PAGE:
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The Eagle of the Blue

Aloft he guards the starry folds
  Who is the brother of the star;
The bird whose joy is in the wind
  Exultleth in the war.

No painted plume--a sober hue, His beauty is his power; That eager calm of gaze intent Foresees the Sibyl's hour.

Austere, he crowns the swaying perch, Flapped by the angry flag; The hurricane from the battery sings, But his claw has known the crag.

Amid the scream of shells, his scream Runs shrilling; and the glare Of eyes that brave the blinding sun The vollied flame can bear.

The pride of quenchless strength is his-- Strength which, though chained, avails; The very rebel looks and thrills-- The anchored Emblem hails.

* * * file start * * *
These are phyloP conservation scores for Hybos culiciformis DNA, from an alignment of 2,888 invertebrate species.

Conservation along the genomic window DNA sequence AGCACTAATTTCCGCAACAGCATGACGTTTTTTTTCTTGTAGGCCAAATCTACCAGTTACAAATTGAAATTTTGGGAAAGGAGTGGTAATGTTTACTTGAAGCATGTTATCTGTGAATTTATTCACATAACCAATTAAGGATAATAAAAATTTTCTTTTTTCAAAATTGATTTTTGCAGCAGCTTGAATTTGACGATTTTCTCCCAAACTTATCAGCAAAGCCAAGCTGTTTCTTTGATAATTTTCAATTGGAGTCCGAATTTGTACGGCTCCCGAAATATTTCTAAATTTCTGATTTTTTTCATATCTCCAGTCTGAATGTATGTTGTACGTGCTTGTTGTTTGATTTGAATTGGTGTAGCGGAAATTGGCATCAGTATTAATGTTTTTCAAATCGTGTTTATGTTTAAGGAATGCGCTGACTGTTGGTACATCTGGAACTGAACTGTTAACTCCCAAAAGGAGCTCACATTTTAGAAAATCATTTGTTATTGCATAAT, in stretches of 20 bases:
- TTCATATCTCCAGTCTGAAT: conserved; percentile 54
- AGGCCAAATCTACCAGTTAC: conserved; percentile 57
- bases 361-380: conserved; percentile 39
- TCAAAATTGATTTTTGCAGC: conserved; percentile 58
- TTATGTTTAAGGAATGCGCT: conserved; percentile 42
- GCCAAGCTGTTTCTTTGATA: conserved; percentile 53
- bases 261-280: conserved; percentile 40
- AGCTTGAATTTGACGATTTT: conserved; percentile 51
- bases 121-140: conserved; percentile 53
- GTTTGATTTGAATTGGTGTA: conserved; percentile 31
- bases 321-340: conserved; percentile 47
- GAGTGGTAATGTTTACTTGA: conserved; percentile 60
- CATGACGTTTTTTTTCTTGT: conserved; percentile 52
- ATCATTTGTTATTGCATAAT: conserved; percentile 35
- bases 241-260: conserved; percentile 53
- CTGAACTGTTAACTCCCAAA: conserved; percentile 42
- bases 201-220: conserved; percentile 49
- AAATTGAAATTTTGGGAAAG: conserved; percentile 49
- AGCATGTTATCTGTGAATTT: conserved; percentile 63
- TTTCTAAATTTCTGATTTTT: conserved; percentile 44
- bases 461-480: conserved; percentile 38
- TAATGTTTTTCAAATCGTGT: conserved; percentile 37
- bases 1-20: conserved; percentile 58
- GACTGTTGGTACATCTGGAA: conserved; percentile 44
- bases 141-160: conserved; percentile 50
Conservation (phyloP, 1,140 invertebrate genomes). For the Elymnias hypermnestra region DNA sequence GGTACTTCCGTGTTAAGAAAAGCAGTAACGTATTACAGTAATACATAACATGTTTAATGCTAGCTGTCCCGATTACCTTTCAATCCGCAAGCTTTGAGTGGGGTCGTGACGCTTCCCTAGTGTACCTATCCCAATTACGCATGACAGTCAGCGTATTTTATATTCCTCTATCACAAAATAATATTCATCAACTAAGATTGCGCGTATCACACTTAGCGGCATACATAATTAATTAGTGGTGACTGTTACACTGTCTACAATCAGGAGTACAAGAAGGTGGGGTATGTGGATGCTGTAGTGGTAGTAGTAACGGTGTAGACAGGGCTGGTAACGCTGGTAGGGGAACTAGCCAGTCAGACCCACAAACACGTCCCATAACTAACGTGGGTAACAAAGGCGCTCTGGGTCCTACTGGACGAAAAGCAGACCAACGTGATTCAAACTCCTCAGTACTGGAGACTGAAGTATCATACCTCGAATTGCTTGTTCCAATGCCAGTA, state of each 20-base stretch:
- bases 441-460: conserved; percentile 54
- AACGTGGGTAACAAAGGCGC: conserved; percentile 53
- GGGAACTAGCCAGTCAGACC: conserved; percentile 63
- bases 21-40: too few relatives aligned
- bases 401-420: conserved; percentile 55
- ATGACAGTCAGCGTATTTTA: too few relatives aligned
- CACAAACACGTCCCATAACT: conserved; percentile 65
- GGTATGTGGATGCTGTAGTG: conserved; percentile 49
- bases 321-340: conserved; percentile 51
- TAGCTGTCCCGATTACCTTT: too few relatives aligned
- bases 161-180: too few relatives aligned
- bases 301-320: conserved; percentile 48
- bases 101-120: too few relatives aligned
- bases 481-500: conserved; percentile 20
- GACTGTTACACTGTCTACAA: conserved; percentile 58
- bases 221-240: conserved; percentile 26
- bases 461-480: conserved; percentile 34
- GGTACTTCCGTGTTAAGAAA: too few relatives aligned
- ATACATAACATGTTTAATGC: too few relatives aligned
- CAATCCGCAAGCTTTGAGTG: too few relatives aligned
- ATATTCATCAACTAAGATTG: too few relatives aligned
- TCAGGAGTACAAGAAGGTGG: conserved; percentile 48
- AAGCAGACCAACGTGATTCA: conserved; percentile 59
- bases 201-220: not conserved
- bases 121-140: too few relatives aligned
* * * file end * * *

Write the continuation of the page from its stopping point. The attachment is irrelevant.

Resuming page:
Though scarred in many a furious fray, No deadly hurt he knew; Well may we think his years are charmed-- The Eagle of the Blue.

Among the Northwestern regiments there would seem to have been more than one which carried a living eagle as an added ensign. The bird commemorated here was, according the the account, borne aloft on a perch beside the standard; went through successive battles and campaigns; was more than once under the surgeon's hands; and at the close of the contest found honorable repose in the capital of Wisconsin, from which state he had gone to the wars.

Herman Melville